© USA TODAY Sports

The Detroit Pistons made the kind of history on Tuesday night that no one wants to make. The Pistons lost their 27th consecutive single-season game. Next up is the overall record of 28 straight losses, which was set by the “Process” Philadelphia 76ers over two seasons.

Things in Detroit are a mess. And that’s being kind.

The Pistons haven’t sniffed a .500 season since 2018-19. They haven’t had a winning record since 2015-16.

This once-proud franchise hasn’t won a single playoff game since Game 4 of the 2008 Eastern Conference Finals.

Only a couple of four-game sweeps as the eighth seed in a woeful Eastern Conference separate the Pistons from a Sacramento Kings-like run of futility.

So…what needs to happen to fix this?

Detroit’s governor Tom Gores scoffed at the idea that he should sell the team. Under his stewardship, the Pistons have posted a .348 winning percentage. He can tout his and his team’s philanthropic work in the community all he wants, but no Detroit fan is really going to care. All NBA teams do great work in the community. What fans really want is an owner who will hire the right people and write checks that lead to winning.

Assuming Gores is going nowhere, we’ll have to work within the construct that he’s running things. In a recent interview, Gores said he’s deeply involved in trying to help the Pistons snap the losing streak, both this season and overall. The Detroit owner said conversations are happening at such a granular level that he’s talking rotations with Monty Williams.

So, that’s kind of where we’ll start: honest conversations.

Troy Weaver

Troy Weaver took over the Pistons front office in June of 2020. His immediate deals made it clear that Weaver was resetting the franchise in a major way.

While we all laughed at Weaver’s apparent proclivity for acquiring centers, the Pistons were on a path. Detroit’s new general manager was acquiring assets by shipping out players and renting out cap space to take on undesirable salary. Weaver also landed a good free agent signing in Jerami Grant. That seemed contradictory to the teardown process, but he got Grant on a solid value contract. Grant’s deal was immediately deemed tradable, and he eventually was.

Sadly, that was probably the high point of Weaver’s run to date.

The losing continued, which was to be somewhat expected. It’s the rate it’s continued at, with an ever-increasing feeling of hopelessness that wasn’t expected.

That means it’s time for Tom Gores to have an honest conversation with and about Weaver. If there is any doubt that Weaver is the one who should lead this team beyond this season, it’s imperative that Gores fire him now.

The number one enemy of a stable franchise is a bad owner. Right behind that is the hot seat GM.

If Gores isn’t 100% sold that Weaver is the guy to handle an offseason where the Pistons project to have close to $40 million in cap space, then he needs to pull the plug right now. Letting Weaver handle a trade deadline, where he’s fighting for his job, could result in a series of deals and non-deals that set the Pistons even further back then they are now.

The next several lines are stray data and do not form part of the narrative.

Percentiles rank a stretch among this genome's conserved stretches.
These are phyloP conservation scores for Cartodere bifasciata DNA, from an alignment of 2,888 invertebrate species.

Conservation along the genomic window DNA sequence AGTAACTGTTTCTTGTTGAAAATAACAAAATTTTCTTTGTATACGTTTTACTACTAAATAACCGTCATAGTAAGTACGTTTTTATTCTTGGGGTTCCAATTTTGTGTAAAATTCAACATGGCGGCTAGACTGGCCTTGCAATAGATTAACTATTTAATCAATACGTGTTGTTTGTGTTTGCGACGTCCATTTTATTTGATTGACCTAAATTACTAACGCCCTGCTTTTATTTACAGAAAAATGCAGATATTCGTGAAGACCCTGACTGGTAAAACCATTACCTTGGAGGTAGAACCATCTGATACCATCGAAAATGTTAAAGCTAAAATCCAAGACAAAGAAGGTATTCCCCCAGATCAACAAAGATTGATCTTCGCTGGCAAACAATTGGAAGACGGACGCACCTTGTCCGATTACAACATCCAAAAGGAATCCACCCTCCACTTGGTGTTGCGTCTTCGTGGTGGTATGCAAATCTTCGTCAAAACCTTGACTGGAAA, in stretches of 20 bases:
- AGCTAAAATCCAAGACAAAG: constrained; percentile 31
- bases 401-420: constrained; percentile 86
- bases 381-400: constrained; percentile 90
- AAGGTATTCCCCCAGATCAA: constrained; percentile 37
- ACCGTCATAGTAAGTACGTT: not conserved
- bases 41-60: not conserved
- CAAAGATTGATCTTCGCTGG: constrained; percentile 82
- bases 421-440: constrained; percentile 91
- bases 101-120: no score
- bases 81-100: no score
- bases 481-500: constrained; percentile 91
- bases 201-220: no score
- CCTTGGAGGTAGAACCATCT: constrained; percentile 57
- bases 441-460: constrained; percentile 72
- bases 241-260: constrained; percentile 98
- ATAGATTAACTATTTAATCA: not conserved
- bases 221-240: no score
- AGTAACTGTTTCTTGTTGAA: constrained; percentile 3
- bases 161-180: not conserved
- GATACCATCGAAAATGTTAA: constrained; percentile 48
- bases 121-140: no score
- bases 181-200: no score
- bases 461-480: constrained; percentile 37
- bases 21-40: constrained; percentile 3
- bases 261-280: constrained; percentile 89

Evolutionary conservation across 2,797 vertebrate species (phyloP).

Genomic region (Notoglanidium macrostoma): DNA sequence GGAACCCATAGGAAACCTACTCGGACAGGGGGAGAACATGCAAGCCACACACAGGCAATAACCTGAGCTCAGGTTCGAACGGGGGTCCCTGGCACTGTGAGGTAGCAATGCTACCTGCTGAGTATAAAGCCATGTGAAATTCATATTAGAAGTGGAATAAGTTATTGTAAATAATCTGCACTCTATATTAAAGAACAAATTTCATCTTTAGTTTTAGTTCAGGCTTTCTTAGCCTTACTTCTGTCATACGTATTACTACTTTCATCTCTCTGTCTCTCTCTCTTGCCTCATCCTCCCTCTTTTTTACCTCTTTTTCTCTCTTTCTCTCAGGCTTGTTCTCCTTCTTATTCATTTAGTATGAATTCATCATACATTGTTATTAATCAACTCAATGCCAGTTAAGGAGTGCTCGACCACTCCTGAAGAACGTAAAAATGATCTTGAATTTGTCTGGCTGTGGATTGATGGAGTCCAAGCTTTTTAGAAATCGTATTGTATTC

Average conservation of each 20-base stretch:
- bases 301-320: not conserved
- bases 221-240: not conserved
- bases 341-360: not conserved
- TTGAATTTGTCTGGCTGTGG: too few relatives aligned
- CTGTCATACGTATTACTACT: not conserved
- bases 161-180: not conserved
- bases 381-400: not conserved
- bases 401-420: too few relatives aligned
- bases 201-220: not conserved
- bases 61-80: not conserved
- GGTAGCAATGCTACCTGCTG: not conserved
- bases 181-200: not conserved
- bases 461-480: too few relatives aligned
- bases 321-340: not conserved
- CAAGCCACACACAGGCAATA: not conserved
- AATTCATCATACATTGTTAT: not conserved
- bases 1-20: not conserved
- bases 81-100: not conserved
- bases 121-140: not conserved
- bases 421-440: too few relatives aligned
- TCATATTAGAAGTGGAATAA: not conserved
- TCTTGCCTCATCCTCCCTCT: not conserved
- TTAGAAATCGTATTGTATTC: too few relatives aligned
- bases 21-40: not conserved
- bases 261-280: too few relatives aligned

Isn’t that a scary thought?

This space will rarely campaign for anyone to lose a job, outside of abhorrent non-basketball behavior. But this space is also realistic enough to know that sometimes it’s just time for change.

Weaver has had three-and-a-half seasons. The Pistons have a .233 winning percentage during that time. They win roughly once every four games. The initial losing was a byproduct of starting over. But it’s only gotten worse.

Weaver has continued to rent out cap space, but he’s never acquired that great package of assets to do so. His free agent signings have been somewhere between irrelevant and bad since inking Grant. The draft has been his sole “success” and that’s still a very open question.

Gores needs to hear Weaver’s plan for today, tomorrow and the next several years. If there is a single part of that plan that doesn’t feel right, it’s time to move on.

Monty Williams

Tom Gores, and whoever is running the front office, next need to have an honest conversation with and about Monty Williams. And the “whoever is running the front office” part is of paramount importance here. If Gores isn’t going to involve the front office in picking a coach, then this entire exercise is futile. Nothing will change if there isn’t synergy at the top of the organization.

Gores is a business man at heart. All business men know you can’t continue to throw good money after bad. Sometimes you have to take your losses and move on.

That’s where it seems like the Pistons might be with Williams.

Yes, Williams is only 30 games into a reported six-year deal that is worth at least $80 million. But he’s lost 28 of those games, including 27 in a row (and counting).

It should have been a red flag/blaring alarm/flashing warning signal when Detroit had to keep going back to Williams to take the job in the first place. Not taking no for an answer is a tenet of business, but knowing when to walk away is just as important.

Now, Detroit is locked into a six-year deal for a ton of money with a coach who doesn’t fit. Some days, Williams seems to want to be anywhere else. Other days, he’s engaged, but is prioritizing all the wrong things.

Is it going to be easy to eat one of the richest coaching contracts in NBA history? Nope. Might it be necessary? Yup.

If Gores can’t have honest conversations with and about his GM and coach, and then make the changes necessary, Pistons fans might as well pick a new team. Nothing is going to change.

The Veterans